Those arrested for allegedly driving while intoxicated in Georgia based primarily on the results generated by a hand-held breath testing device may rightly question how breath test results indicate the alcohol content of their blood. Understanding why requires that one comprehends the pathway ethanol alcohol (the type of alcohol used in beverages) takes from ingestion to expiration.
Yet as one researches this topic, they may begin to see issues with the way hand-held breath testing devices work that many may see as problematic. This may add credence to one’s challenge of the breath test results law enforcement officials try to use as evidence against them.
Breath-test margin of error
According to the National Motorists Association, many experts estimate that hand-held breath testing devices may have a margin of error as high as 50%. This extreme potential for error seemingly undercuts their validity. Indeed, such results should only serve as probable cause to detain one on the suspicion of drunk driving. Minus a subsequent chemical breath test indicating one’s intoxication, one might argue that little reputable evidence exists to warrant a criminal charge.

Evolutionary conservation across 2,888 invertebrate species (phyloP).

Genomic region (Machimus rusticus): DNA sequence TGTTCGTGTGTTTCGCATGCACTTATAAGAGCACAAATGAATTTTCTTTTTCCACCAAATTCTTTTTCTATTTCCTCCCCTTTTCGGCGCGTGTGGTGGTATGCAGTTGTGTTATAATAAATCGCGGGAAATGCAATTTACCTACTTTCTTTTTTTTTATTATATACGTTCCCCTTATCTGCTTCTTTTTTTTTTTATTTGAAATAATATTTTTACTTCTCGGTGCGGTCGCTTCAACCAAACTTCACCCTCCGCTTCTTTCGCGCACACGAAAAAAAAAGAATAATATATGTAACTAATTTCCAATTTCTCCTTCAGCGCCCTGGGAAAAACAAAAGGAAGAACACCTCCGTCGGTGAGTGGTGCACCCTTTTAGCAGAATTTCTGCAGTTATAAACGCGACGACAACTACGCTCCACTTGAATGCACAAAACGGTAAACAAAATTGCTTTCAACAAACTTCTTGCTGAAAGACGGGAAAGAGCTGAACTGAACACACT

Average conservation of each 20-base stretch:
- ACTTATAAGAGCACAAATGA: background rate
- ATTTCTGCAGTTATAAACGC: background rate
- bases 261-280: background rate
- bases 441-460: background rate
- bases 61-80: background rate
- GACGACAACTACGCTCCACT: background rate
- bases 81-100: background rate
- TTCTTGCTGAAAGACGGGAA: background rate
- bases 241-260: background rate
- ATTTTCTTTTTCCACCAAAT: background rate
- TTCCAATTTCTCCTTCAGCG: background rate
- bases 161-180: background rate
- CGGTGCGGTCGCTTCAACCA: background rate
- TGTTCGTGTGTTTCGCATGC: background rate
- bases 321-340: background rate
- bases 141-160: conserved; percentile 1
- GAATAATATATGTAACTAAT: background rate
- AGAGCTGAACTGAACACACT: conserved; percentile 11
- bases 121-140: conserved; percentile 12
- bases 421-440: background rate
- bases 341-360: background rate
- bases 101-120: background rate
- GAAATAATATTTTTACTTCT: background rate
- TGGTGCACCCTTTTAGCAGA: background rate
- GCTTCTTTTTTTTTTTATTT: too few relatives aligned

A breakdown of breath-test device mechanics
How is it that hand-held breath testing devices can have such a high margin of error? These devices measure the alcohol content on one’s breath to infer the concentration in their blood (due to ethanol alcohol entering the bloodstream by permeating the lining of the organs of one’s gastrointestinal tract through passive diffusion). A portion of that alcohol vaporizes in the lungs and leaves one’s body when they breathe. Breath testing devices generate measurements by assuming a constant blood-to-breath alcohol ratio of 2100:1. Per the Alcohol Pharmacology Education Partnership, however, one’s actual blood-to-breath ratio may range between 1500:1 to 3000:1 based on an array of factors such as age, gender and genetic makeup.